Consider for a moment the scope and complexity of the materials with which the student must cope if he would undertake a serious study of the Book of Abraham’s authenticity. At the very least he must be thoroughly familiar with (1) the texts of the “Joseph Smith Papyri” identified as belonging to the Book of the Dead, (2) the content and nature of mysterious “Sen-sen” fragment, (3) the so-called “Egyptian Alphabet and Grammar” attributed to Joseph Smith, (4) statements by and about Joseph Smith concerning the nature of the Book of Abraham and its origin, (5) the original document of Facsimile 1 with its accompanying hieroglyphic inscriptions, (6) the text of the Book of Abraham itself in its various editions, (7) the three facsimiles as reproduced in various editions of the Pearl of Great Price, (8) Joseph Smith’s explanation of the facsimiles, (9) the large and growing literature of ancient traditions and legends about Abraham in Hebrew, Aramaic, Arabic, Greek, Slavonic, etc., and (10) the studies and opinions of modern scholars on all aspects of the Book of Abraham.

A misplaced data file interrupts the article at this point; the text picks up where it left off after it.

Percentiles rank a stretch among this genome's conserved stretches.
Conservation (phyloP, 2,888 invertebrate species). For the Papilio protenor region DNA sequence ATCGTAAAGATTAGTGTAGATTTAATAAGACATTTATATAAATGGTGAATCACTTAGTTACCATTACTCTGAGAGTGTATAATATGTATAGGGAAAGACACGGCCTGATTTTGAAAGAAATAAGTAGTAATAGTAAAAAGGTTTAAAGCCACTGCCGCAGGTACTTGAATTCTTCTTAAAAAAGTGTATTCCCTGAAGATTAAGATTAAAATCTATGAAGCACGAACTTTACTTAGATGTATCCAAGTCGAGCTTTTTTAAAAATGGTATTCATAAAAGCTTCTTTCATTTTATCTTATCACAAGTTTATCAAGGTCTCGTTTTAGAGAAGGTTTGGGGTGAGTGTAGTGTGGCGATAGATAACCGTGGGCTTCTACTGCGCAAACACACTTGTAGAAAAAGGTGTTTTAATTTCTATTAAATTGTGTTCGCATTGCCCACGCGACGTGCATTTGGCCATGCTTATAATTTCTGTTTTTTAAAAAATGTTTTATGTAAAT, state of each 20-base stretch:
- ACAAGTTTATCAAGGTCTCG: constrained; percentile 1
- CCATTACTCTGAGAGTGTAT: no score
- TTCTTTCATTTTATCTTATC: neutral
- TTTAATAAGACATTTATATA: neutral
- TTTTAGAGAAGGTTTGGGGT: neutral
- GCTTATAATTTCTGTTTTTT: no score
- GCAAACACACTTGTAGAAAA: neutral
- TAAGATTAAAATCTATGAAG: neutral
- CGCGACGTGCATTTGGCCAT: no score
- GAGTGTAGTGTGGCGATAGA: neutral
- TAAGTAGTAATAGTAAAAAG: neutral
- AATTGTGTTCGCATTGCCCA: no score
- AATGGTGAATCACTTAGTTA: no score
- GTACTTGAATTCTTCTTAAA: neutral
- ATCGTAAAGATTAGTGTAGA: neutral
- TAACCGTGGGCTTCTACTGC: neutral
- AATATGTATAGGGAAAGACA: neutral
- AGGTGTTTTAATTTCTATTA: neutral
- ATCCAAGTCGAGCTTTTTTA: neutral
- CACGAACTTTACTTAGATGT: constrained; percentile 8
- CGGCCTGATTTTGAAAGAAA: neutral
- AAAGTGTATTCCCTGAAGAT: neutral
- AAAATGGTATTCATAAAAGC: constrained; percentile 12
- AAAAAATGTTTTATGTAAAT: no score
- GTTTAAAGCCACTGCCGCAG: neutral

(Hugh Nibley, Abraham in Egypt, The Collected Works of Hugh Nibley: Volume 14 [Provo, UT: FARMS, 2000], 154–155)
Muhlestein largely meets Nibley’s recommendations by making his way carefully through the history of the Joseph Smith Papyri (pp. 80–81), the translation of the papyri (pp. 81–84), the Egyptian grammar documents (pp. 84–85), the evidence for the Book of Abraham as an ancient text (pp. 85–87), and finally the facsimiles (pp. 87–88). But even after all of this, Muhlestein emphasizes that further study is needed on many of these topics. “It would be unfortunate to make assumptions regarding the things we don’t know and then condemn Joseph Smith or the Book of Abraham based upon those assumptions,” Muhlestein concludes. “On the other hand, how interesting it is to explore the mystery of the translation of the Book of Abraham, which continues to reveal answers as it simultaneously elicits further questions” (p. 88).
Contrast the scholarly humility of Muhlestein (a professional Egyptologist who has studied the issues surrounding the Book of Abraham for some time now) with Runnells, who kamikazes through the intricacies of the Book of Abraham with little more than a squad of simplistic memes at his command. Where Muhlestein sees a plaque-obstructed carotid artery in need of a skillfully executed endarterectomy in order to save the patient, Runnells instead declares the very much alive patient dead on arrival and proceeds to hack away at the body with a meat cleaver.